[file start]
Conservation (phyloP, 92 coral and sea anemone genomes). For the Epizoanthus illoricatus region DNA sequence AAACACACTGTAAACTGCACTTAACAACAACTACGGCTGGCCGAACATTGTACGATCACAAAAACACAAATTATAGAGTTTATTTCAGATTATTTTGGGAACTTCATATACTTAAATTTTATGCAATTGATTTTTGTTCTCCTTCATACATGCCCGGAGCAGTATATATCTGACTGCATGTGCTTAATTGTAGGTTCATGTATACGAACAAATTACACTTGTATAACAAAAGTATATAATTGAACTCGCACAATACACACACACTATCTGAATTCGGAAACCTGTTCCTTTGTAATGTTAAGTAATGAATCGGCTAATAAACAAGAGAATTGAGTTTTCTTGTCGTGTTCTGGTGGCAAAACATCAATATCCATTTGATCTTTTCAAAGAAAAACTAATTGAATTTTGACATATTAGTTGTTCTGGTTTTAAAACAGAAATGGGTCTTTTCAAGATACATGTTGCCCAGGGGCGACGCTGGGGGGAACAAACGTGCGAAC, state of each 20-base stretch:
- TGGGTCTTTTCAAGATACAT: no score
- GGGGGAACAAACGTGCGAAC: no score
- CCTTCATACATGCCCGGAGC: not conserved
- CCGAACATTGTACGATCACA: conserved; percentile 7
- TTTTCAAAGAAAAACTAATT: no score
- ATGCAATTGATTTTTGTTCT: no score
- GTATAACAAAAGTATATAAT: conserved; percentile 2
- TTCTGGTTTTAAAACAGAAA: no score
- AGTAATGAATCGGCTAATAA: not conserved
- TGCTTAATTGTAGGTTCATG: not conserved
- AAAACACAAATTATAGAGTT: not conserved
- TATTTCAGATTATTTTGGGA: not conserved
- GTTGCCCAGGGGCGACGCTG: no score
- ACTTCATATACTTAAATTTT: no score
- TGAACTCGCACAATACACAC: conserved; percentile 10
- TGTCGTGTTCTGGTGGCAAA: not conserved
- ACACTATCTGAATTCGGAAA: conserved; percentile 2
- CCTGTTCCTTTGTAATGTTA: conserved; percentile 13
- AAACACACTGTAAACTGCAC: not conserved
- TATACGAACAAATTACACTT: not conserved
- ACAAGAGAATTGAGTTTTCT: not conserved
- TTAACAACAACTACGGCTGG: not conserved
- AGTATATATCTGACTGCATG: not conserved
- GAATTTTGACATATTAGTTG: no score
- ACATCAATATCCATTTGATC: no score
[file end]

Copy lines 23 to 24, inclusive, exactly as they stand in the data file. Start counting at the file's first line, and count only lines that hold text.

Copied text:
- TTAACAACAACTACGGCTGG: not conserved
- AGTATATATCTGACTGCATG: not conserved